For all these reasons it occurred to me that the emphasis on peasant rebellion was misplaced. Instead, it seemed far more germane to understand what we might call everyday forms of peasant resistance - the prosaic but constant struggle between the peasantry and those who seek to extract labour, food, taxes, rents, and interest from them. Most of the forms this struggle takes stop well short of collective outright defiance. Here I have in mind the ordinary weapons of relatively powerless groups: footdragging, dissimulation, false-compliance, pilfering, feigned ignorance, slander, arson, sabotage, and so forth. These Brechtian forms of class struggle have certain features in common. They require little or no co-ordination or planning; they often represent a form of individual self-help; and they typically avoid any direct symbolic confrontation with authority or with elite norms. To understand these commonplace forms of resistance is to understand what much of the peasantry does 'between revolts' to defend its interests as best it can.
It would be a grave mistake, as it is with peasant rebellions, overly to romanticise these 'weapons of the weak'. They are unlikely to do more than marginally affect the various forms of exploitation which peasants confront. Furthermore, the peasantry has no monopoly on these weapons, as anyone who has observed officials and landlords resisting and disrupting state policies which are to their disadvantage can easily attest.
On the other hand, such Brechtian (or Schweikian) modes of resistance are not trivial. Desertion and evasion of conscription and of corvee labour have undoubtedly limited the imperial aspirations of many a monarch in South-east Asia or, for that matter, in Europe. The process, and its potential impact is nowhere better captured than in R.C. Cobb's account of draft resistance and desertion in post-revolutionary France and under the early Empire.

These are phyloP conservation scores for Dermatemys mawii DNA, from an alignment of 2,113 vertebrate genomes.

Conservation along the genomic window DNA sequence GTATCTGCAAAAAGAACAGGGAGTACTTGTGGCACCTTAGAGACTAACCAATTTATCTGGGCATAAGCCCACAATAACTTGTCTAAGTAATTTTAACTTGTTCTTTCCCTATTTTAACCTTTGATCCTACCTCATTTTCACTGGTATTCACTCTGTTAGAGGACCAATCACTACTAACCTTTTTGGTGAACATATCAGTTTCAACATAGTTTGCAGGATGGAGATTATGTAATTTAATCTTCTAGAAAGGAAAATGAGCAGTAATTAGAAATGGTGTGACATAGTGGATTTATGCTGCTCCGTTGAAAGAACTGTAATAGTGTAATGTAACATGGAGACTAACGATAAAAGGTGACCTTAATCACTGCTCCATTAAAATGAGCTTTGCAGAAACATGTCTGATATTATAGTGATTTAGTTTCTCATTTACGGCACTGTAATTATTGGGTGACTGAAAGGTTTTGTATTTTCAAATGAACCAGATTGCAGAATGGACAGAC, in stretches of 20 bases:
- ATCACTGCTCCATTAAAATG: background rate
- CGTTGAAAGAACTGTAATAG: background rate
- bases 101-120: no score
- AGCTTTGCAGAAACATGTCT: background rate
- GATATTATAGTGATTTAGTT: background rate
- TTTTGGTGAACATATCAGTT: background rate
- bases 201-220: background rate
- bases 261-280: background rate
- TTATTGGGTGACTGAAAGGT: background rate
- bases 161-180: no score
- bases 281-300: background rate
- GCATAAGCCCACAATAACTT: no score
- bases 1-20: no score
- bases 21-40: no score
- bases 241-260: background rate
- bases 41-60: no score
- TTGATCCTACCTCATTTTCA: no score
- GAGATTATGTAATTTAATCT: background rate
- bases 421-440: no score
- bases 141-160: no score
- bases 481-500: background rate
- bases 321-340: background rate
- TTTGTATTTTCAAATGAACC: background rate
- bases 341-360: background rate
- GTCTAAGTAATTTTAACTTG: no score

"From the year V to the year VII, there are increasingly frequent reports, from a variety of Departments ... of every conscript from a given canton having returned home and living there unmolested.
Better still, many of them did not return home; they had never left it in the first place In the year VII too the severed fingers of right hands - the commonest form of self-mutilation - begin to witness statistically to the strength of what might be described as a vast movement of collective complicity, involving the family, the parish, the local authorities, whole cantons.
Even the Empire, with a vastly more numerous and reliable rural police, did not succeed in more than temporarily slowing down the speed of the hemorrhage which ... from 1812, once more reached catastrophic proportions. There could have been no more eloquent referendum on the universal unpopularity of an oppressive regime ; and there is no more encouraging spectacle for a historian than a people that has decided it will no longer fight and that, without fuss, returns home ... the common people, at least in this respect, had their fair share in bringing down France's most appalling regime."
In a similar fashion, flight and evasion of taxes have classically curbed the ambition and reach of Third World states - whether pre-colonial, colonial, or independent. Small wonder that such a large share of the tax receipts of Third World states is collected in the form of levies on imports and exports; the pattern is, in no small measure, a tribute to the tax resistance capacities of their subjects. Even a casual reading of the literature on rural 'development' yields a rich harvest of unpopular government schemes and programmes which have been nibbled to extinction by the passive resistance of the peasantry. On some occasions this resistance has become active, even violent. More often, however, it takes the form of passive non-compliance, subtle sabotage, evasion and deception. The persistent efforts of the colonial government in Malaya to discourage the peasantry from growing rubber which would compete with the plantation sector for land and markets is a case in point. Various restrictions schemes and land use laws were tried from 1922 until 1928 and again in the 1930s with only modest results because of massive peasant resistance. The efforts of peasants in self-styled socialist states to prevent and then to mitigate, or even undo, unpopular forms of collective agriculture represent a striking example of the defensive techniques available to a beleagured peasantry. Again the struggle is marked less by massive and defiant confrontations than by a quiet evasion that is equally massive and often far more effective.